Put another way, the political priorities of many American Christians in recent years have been precisely backward. We ought to have begun with doctrine because doctrine defines the good life as it relates to political systems and societies. Then we ought to have turned to the formation of citizens. We should have asked what kind of virtues are necessary to live well in community with one another and what particular virtues are necessary for responsible political action. Then we should have asked how to cultivate those virtues within our people. Finally, only after attending to these issues, we should have moved on to debating policy....American Christians, and evangelicals especially, have done the exact opposite. (p. 161).

He argues for a political doctrine shaped by the Kuyperian ideas of solidarity and sphere sovereignty, and the practice of subsidiarity--that government should only do those things it is large enough to do, leaving other matters to other spheres of life.

Reading Jake Meador as a sixty-something took me back to what it was like to read as a college student a young Os Guinness in The Dust of Death, with his sweeping discussion of culture, and what it meant for Christians to live as a third way. There is the same scope of considering cultural forces, the intellectual ideas behind them, and a fresh vision of what Christian faithfulness might look like in the present time. Sadly, a boomer generation fascinated with "fast-everything" circumvented doctrine and virtue and communal practices in pursuit of policy influence, power, or a personal prosperity without a sense of our membership and solidarity with others and all living things.

This leaves me reflecting. Os Guinness is still speaking and writing. Jake Meador has written for a number of publications. But who is reading? And who is heeding? I hope someone is and that the American church wakes up to how far it has declined over forty years, before all we can do is cry "Ichabod. The glory has departed!" (1 Samuel 4:21). Meador's ideas and commended practices offer light for those tired of groping in the darkness.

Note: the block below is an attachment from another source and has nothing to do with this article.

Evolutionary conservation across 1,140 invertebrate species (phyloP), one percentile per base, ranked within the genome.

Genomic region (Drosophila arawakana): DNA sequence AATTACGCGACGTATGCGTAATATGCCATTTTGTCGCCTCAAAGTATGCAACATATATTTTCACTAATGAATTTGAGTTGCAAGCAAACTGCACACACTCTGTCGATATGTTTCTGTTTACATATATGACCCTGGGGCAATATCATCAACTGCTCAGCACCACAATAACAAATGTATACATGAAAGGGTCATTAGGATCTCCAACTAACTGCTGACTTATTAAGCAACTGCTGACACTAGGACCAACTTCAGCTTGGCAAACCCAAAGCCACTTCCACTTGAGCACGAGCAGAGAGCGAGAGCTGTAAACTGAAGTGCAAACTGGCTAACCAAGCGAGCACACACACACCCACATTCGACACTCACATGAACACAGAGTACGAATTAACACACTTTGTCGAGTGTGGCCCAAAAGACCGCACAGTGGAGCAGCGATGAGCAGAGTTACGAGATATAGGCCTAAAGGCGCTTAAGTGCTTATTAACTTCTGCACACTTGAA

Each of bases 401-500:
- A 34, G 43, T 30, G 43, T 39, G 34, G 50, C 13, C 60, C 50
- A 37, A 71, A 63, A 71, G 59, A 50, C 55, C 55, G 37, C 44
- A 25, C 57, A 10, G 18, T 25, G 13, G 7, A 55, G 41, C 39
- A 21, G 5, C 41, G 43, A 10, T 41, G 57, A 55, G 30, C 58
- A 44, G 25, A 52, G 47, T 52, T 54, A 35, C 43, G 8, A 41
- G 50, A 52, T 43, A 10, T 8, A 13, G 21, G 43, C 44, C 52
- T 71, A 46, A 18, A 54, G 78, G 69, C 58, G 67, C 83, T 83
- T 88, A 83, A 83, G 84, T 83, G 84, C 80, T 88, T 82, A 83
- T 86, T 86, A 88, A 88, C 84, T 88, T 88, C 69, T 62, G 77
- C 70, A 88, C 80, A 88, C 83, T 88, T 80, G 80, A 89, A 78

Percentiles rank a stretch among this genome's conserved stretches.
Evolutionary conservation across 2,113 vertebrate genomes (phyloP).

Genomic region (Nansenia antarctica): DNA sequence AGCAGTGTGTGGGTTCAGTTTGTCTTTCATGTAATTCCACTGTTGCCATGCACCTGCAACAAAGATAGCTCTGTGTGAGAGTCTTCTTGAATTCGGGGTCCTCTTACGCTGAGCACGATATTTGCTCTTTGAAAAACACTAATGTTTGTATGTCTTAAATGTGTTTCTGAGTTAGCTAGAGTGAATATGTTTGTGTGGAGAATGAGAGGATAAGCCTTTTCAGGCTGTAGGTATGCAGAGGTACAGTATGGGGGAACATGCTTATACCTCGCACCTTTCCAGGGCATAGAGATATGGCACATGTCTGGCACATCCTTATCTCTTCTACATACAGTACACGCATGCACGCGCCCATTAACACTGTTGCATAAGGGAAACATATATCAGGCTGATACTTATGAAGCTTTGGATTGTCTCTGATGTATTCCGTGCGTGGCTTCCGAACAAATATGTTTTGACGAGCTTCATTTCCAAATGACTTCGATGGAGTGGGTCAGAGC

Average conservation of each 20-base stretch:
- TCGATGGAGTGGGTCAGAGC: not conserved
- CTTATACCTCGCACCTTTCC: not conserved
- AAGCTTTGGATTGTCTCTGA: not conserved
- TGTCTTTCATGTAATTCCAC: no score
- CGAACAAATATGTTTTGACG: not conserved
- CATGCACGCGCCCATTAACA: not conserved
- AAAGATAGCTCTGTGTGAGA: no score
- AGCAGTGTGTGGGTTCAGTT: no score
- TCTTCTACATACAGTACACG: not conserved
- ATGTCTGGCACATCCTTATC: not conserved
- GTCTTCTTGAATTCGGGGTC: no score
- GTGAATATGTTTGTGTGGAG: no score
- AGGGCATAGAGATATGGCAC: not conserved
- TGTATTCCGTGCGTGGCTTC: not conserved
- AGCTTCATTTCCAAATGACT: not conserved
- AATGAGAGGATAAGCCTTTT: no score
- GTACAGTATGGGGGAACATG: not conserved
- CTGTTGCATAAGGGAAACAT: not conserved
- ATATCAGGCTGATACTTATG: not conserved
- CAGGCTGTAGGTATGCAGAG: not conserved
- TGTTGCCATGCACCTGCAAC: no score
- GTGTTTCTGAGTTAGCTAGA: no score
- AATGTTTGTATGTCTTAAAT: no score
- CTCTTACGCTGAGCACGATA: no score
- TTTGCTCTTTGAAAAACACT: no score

________________________________

Disclosure of Material Connection: I received this book free from the publisher. I was not required to write a positive review. The opinions I have expressed are my own. ( )
1 vota BobonBooks | Aug 26, 2019 |
An exploration of the challenges of early 21st century Western culture.

The author does well at even-handedly investigating what has gone wrong with our culture: the loss of community, the rise of rampant individualism, the loss of value in work and effort, the commodification of everything, etc. This is not a partisan work; he finds as much at fault in modern conservatism as he does modern liberalism.

The author no doubt finds in faithful Christian living some kind of antidote to these difficulties, and a presumed path to the common good, but I found the work much lighter in terms of figuring out the way forward than it was in ascertaining how things have broken down. The author is a fan of Dreher's "Benedict Option," and much good could be done with more effective Christian catchesis. But that doesn't seem like something that's going to bring everyone in our pluralist society around to the common good, although it might well be that the author is convinced there can be no common good without communal confession of Christianity. If that's the case, then the common good was rarely, if ever, activated, and has little prayer in the future as a going concern, and is chasing after a myth...or the definition of what it might look like to find common ground in a secular society to improve the lot of everyone would need to be considered to be possible. Is it an impossibility or just beyond the imaginative purview of the author and his associates?

Nevertheless, a good read to consider the situation in which we find ourselves.

**--galley received as part of early review program ( )
  deusvitae | Jun 10, 2019 |
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Common life in our society is in decline. Our communities are disintegrating, as the loss of meaningful work and the breakdown of the family leave us anxious and alone--indeed, half of all Americans report daily feelings of loneliness. Our public discourse is polarized and hateful. Ethnic minorities face systemic injustices and the ever-present fear of violence and deportation. Economic inequalities are widening. In this book, Jake Meador diagnoses our society's decline as the failure of a particular story we've told about ourselves: the story of modern liberalism. He shows us how that story has led to our collective loss of meaning, wonder, and good work, and then recovers each of these by grounding them in a different story--a story rooted in the deep tradition of the Christian faith. Our story doesn't have to end in loneliness and despair. There are reasons for hope--reasons grounded in a different, better story. In Search of the Common Good reclaims a vision of common life for our fractured times: a vision that doesn't depend on the destinies of our economies or our political institutions, but on our citizenship in a heavenly city. Only through that vision--and that citizenship--can we truly work together for the common good.